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Meaningful Standards for Auditing High-stakes Artificial Intelligence

When hiring, many organisations use artificial intelligence tools to scan resumes and predict job-relevant skills. Colleges and universities use AI to automatically score essays, process transcripts and review extracurricular activities to predetermine who is likely to be a good student. In response to claims of unfairness and bias in tools used in hiring, college admissions, predictive policing, health interventions, and more, the University of Minnesota recently developed a new set of auditing guidelines for AI tools.

The auditing guidelines, published in the American Psychologist, were developed by Richard Landers, associate professor of psychology at the University of Minnesota, and Tara Behrend from Purdue University. They apply a century’s worth of research and professional standards for measuring personal characteristics by psychology and education researchers to ensure the fairness of AI.

The researchers developed guidelines for AI auditing by first considering the ideas of fairness and bias through three major lenses of focus:

  • How individuals decide if a decision was fair and unbiased
  • How societal, legal, ethical and moral standards present fairness and bias
  • How individual technical domains—like computer science, statistics and psychology—define fairness and bias internally

Using these lenses, the researchers presented psychological audits as a standardised approach for evaluating the fairness and bias of AI systems that make predictions about humans across high-stakes application areas, such as hiring and college admissions.

There are twelve components to the auditing framework across three categories that include:

  • Components related to the creation of, processing done by and predictions created by the AI
  • Components related to how the AI is used, who its decisions affect and why
  • Components related to overarching challenges: the cultural context in which the AI is used, respect for the people affected by it and the scientific integrity of the research used by AI purveyors to support their claims

The researchers recommend the standards they developed to be followed both by internal auditors during the development of high-stakes predictive AI technologies, and afterwards by independent external auditors. Any system that claims to make meaningful recommendations about how people should be treated should be evaluated within this framework.

Industrial psychologists have unique expertise in the evaluation of high-stakes assessments. Their goal was to educate the developers and users of AI-based assessments about existing requirements for fairness and effectiveness and to guide the development of future policies that will protect workers and applicants.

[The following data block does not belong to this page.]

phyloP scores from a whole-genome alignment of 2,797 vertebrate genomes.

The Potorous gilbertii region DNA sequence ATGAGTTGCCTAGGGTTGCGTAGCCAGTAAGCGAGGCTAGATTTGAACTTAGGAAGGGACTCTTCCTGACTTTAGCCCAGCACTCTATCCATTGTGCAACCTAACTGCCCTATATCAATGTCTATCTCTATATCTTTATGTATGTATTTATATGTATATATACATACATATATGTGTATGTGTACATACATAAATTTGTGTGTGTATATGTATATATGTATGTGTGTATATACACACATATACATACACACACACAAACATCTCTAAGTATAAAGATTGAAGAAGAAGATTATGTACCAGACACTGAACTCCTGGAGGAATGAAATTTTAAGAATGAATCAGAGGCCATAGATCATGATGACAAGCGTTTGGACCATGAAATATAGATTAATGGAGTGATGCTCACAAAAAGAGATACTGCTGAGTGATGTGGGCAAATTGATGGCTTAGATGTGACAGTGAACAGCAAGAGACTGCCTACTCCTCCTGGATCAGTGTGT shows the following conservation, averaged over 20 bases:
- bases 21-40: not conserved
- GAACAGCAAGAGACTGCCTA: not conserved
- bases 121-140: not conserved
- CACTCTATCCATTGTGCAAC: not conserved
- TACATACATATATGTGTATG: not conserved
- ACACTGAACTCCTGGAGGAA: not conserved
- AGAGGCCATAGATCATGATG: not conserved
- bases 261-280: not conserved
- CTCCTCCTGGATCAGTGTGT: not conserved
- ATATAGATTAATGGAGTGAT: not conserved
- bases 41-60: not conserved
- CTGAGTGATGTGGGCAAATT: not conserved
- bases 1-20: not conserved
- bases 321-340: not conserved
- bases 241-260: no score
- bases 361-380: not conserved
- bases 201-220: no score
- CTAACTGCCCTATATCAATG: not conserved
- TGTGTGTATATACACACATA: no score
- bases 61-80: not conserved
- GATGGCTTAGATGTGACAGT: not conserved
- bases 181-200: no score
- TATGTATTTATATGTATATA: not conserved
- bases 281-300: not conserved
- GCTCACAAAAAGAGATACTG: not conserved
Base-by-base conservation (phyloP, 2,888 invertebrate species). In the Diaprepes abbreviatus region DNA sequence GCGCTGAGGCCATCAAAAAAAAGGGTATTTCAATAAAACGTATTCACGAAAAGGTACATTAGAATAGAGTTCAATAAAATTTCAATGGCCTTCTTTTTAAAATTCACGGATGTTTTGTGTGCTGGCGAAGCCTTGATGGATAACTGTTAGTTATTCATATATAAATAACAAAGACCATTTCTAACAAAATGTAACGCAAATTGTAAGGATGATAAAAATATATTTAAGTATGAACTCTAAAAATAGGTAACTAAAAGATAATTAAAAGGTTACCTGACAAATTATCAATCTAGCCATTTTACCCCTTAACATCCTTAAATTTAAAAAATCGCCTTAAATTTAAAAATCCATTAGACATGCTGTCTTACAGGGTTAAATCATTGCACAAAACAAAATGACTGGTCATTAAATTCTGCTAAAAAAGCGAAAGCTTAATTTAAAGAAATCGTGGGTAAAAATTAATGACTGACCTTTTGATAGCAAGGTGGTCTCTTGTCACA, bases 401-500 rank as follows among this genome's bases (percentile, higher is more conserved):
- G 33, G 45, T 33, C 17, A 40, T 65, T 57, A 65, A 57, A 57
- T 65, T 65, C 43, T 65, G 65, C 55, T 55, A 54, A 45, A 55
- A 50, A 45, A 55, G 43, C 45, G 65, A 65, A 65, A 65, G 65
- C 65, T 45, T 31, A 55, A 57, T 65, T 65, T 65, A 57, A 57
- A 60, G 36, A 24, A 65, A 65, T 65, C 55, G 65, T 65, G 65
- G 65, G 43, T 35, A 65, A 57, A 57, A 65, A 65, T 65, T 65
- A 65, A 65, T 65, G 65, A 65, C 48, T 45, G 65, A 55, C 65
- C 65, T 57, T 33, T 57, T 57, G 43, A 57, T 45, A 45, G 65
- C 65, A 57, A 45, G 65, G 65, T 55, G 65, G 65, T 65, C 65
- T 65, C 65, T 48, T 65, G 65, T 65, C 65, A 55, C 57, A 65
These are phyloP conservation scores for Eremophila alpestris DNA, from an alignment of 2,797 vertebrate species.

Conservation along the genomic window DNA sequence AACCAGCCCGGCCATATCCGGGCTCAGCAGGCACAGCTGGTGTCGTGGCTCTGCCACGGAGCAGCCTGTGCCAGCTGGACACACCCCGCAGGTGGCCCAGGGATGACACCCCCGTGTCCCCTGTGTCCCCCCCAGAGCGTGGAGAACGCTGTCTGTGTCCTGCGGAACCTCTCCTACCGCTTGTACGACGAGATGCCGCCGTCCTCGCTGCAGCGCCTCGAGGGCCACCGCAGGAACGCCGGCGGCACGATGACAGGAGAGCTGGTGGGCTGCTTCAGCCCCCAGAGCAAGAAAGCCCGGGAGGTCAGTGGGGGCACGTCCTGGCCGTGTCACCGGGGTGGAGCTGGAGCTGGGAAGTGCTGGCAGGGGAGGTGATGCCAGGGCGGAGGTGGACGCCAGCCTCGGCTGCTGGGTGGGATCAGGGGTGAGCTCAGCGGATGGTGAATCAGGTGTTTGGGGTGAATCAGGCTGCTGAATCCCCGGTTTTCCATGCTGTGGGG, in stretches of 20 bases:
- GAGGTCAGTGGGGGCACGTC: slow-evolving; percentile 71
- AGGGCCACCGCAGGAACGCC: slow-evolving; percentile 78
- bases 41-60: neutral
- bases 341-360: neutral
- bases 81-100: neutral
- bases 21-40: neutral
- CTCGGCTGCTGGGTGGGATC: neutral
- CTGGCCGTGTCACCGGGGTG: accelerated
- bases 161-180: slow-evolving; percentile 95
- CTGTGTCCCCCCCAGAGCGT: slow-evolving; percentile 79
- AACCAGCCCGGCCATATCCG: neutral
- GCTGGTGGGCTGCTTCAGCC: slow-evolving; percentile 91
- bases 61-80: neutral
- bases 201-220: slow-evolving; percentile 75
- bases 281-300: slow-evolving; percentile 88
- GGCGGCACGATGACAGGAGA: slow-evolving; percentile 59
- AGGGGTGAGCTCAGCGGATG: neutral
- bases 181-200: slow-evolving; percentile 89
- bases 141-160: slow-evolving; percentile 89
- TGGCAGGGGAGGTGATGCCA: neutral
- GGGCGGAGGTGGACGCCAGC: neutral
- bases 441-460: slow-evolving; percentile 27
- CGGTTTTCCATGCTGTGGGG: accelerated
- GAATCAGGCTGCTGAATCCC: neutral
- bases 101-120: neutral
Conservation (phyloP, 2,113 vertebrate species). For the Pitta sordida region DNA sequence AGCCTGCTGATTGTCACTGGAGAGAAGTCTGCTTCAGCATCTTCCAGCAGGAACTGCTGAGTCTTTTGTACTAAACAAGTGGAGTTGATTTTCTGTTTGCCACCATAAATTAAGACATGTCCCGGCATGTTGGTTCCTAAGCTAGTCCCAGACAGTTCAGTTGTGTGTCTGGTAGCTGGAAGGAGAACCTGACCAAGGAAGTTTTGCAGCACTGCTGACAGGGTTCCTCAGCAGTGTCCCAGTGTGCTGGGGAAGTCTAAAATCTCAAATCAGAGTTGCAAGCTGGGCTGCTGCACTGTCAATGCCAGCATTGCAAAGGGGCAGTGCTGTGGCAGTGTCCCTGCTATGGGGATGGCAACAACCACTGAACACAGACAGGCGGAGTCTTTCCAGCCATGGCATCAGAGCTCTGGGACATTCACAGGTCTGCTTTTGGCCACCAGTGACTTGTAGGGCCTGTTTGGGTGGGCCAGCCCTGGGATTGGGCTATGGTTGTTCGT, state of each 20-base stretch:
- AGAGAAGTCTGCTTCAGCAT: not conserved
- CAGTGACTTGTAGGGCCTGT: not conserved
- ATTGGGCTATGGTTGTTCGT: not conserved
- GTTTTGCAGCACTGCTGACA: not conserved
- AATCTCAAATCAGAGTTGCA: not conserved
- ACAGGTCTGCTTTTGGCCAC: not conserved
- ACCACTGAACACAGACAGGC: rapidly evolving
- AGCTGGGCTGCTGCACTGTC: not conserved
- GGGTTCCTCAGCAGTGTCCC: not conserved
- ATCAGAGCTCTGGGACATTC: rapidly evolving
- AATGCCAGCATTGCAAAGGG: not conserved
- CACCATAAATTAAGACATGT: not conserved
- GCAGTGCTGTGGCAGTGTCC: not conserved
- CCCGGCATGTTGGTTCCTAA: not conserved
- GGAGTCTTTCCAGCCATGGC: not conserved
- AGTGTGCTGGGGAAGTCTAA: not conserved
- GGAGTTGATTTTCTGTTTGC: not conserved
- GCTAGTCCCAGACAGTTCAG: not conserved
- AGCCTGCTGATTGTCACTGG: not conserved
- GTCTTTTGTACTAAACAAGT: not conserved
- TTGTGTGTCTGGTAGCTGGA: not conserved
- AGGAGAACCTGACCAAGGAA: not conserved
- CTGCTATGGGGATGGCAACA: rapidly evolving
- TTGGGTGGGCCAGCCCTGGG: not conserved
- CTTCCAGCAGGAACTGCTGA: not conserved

AI models are developing so rapidly, it can be difficult to keep up with the most appropriate way to audit a particular kind of AI system. The researchers hope to develop more precise standards for specific use cases, partner with other organisations globally interested in establishing auditing as a default approach in these situations and work toward a better future with AI more broadly.

As reported by OpenGov Asia, creating smarter, more accurate systems requires a hybrid human-machine approach, according to researchers at the University of California, Irvine. In a study published this month in Proceedings of the National Academy of Sciences, they present a new mathematical model that can improve performance by combining human and algorithmic predictions and confidence scores.

To test the framework, researchers conducted an image classification experiment in which human participants and computer algorithms worked separately to correctly identify distorted pictures of animals and everyday items—chairs, bottles, bicycles, trucks. The human participants ranked their confidence in the accuracy of each image identification as low, medium or high, while the machine classifier generated a continuous score. The results showed large differences in confidence between humans and AI algorithms across images.

This interdisciplinary project was facilitated by the Irvine Initiative in AI, Law, and Society. The convergence of cognitive sciences—which are focused on understanding how humans think and behave—with computer science—in which technologies are produced—will provide further insight into how humans and machines can collaborate to build more accurate artificially intelligent systems.

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